How We Worship

How We Worship

In the American church today, there exists a growing tendency to create a concert aesthetic or ethos for the corporate worship service. Many churches have incorporated complex praise bands, darkened “worship centers,” laser-light shows, and music so loud that earplugs may be necessary to fend off hearing loss. These innovations have silenced the congregation, appealed to man’s base emotions, fueled a need for entertainment, and corrupted the holistic vision of worship, limiting the time of “worship” to when the band is playing.

If this has been your church experience, you may be a bit shocked if you visit us at Berean. While many might describe our worship service as “traditional,” we believe that we are being biblical. To us, biblical worship means that our worship is simple, regulated by Scripture, and focused on the ordinary means of grace.

Our worship service is simple. We believe congregational singing is essential to the gathered, corporate worship of God’s people. Therefore, instead of a complex praise band and loud music, you will find that we employ a simple musical accompaniment (usually a guitar or piano) to aid and assist congregational singing rather than drowning it out.

We primarily sing theologically rich songs from the Trinity Hymnal and the Psalter and employ these physical books as we sing. We also believe congregational singing is vital because children need to hear their parents singing the praises of God, and believers are mutually encouraged when we hear each other sing to God. As our Book of Church Order says, “From its beginning to its end, a service of public worship should be characterized by that simplicity which is an evidence of sincerity and by that beauty and dignity which are a manifestation of holiness.” (BCO 47-6)

Scripture regulates our worship service. Our Confessions and Scripture teach what is called the Regulative Principle of Worship. Simply put, God alone commands how people should worship Him, and we must avoid corrupting His worship with the inventions or devices of man. God prescribes how we ought to worship and reveals such prescriptions in the Scriptures (See Westminster Confession of Faith 21.1). The 2nd Commandment provides the basis for this principle. These prescribed ways to worship God are called “elements” of worship. These commanded elements are the: “reading of Holy Scripture, singing of psalms and hymns, the offering of prayer, the preaching of the Word, the presentation of offerings, confessing the faith and observing the Sacraments; and on special occasions taking oaths.” (BCO 47-9)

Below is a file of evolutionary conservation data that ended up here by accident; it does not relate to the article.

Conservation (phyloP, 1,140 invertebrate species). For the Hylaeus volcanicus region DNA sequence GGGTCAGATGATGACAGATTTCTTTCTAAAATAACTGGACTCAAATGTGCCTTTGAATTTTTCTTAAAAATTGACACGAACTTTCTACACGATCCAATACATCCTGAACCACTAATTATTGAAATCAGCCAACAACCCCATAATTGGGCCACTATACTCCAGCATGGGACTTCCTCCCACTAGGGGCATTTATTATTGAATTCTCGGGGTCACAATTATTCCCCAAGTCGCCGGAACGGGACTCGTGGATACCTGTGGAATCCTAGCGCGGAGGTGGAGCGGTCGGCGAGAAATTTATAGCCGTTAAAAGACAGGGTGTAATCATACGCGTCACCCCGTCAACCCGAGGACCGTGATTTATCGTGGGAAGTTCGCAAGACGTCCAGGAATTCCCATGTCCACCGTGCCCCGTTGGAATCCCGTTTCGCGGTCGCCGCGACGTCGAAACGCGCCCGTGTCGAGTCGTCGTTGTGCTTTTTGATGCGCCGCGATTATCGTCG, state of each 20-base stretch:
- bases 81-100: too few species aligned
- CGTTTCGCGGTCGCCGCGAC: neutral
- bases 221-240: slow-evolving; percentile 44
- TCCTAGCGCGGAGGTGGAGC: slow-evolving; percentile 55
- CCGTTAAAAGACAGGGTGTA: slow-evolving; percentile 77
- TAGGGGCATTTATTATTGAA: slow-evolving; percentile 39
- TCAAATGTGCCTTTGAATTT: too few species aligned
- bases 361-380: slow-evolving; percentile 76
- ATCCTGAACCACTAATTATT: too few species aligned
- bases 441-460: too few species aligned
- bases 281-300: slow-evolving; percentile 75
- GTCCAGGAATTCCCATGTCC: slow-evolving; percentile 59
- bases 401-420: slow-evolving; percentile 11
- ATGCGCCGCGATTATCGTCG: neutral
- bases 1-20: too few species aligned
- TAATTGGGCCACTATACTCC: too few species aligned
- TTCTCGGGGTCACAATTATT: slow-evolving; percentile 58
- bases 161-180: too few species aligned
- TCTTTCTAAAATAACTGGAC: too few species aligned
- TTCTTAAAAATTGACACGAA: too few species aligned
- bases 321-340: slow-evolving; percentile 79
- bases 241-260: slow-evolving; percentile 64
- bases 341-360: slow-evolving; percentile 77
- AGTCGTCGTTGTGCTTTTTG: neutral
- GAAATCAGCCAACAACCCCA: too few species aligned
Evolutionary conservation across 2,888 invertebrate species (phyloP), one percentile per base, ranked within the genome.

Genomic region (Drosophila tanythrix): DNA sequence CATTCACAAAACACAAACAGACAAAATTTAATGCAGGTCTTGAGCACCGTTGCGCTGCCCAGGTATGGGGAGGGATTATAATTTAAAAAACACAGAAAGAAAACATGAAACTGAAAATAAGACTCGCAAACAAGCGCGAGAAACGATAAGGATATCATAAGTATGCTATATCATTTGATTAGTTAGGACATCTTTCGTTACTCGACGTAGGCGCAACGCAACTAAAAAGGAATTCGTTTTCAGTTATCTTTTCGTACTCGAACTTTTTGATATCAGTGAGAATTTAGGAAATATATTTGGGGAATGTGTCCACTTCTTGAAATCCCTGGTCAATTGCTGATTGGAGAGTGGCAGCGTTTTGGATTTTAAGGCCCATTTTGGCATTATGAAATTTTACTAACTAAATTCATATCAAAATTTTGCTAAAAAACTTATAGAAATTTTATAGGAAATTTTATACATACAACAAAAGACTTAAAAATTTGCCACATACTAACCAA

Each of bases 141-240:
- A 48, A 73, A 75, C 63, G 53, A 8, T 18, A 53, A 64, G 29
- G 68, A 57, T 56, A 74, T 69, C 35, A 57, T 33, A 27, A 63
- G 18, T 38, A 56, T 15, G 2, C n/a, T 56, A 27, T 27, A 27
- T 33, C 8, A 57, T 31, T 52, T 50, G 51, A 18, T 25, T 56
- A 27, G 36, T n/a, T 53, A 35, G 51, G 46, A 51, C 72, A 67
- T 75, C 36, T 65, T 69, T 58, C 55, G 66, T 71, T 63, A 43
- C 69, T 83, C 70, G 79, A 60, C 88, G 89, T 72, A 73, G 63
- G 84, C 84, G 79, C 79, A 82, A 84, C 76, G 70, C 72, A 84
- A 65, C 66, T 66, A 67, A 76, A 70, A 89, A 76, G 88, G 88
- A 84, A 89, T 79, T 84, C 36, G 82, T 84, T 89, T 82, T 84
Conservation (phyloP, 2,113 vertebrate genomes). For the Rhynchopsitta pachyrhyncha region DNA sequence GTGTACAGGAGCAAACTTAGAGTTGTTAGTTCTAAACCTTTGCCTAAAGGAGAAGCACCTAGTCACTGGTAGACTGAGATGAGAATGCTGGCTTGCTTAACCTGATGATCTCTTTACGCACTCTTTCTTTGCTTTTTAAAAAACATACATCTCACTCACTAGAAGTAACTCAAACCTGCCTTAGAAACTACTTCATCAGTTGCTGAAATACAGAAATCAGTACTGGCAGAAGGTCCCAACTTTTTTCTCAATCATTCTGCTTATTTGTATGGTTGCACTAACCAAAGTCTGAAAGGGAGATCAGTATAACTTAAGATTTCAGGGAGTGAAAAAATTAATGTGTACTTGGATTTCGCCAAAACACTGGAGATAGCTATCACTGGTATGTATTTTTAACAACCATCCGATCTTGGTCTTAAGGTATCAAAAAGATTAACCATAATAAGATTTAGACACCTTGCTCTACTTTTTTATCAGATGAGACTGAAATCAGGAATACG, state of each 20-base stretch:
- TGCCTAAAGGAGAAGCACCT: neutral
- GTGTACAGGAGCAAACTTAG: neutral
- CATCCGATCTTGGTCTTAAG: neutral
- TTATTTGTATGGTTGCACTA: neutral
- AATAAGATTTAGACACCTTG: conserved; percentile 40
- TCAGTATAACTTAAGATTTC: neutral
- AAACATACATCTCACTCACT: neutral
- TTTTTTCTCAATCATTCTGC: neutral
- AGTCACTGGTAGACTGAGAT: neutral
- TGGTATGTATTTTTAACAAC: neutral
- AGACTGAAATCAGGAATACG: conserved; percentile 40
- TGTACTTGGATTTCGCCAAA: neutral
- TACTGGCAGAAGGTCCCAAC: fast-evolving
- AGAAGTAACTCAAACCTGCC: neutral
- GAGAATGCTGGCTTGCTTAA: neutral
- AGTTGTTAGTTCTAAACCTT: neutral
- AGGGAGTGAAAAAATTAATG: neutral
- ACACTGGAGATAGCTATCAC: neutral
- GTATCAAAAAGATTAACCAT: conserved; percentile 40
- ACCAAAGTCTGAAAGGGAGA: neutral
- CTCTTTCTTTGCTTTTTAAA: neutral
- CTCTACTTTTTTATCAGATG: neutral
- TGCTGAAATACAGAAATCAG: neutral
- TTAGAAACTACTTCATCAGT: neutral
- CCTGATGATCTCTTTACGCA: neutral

Our worship services focus on the ordinary means of grace. The ordinary means are the word, sacrament, and prayer. The “means of grace” are an appointed way that God conveys grace and the benefits of salvation to His people. These means become effectual when genuine, saving faith is present. Therefore, in our worship services, we preach God’s word, read and hear God’s word, and pray God’s word. Biblical preaching is a pillar of our ministry, and we preach through entire books of the Bible in an expository and exegetical manner. We recognize two sacraments, baptism and the Lord’s Supper, and the latter we observe monthly. Lastly, our services are full of prayer, whether the worship leader up front prays or the congregation prays in unison. These ordinary means are the primary way we are discipled in the Lord.

Thus, our worship service will not feel like a top-dollar, finely polished professional production. Rather, we are a church who gathers not to have our emotions stirred or to be entertained but to worship the True and Living God as He has commanded us in His Word.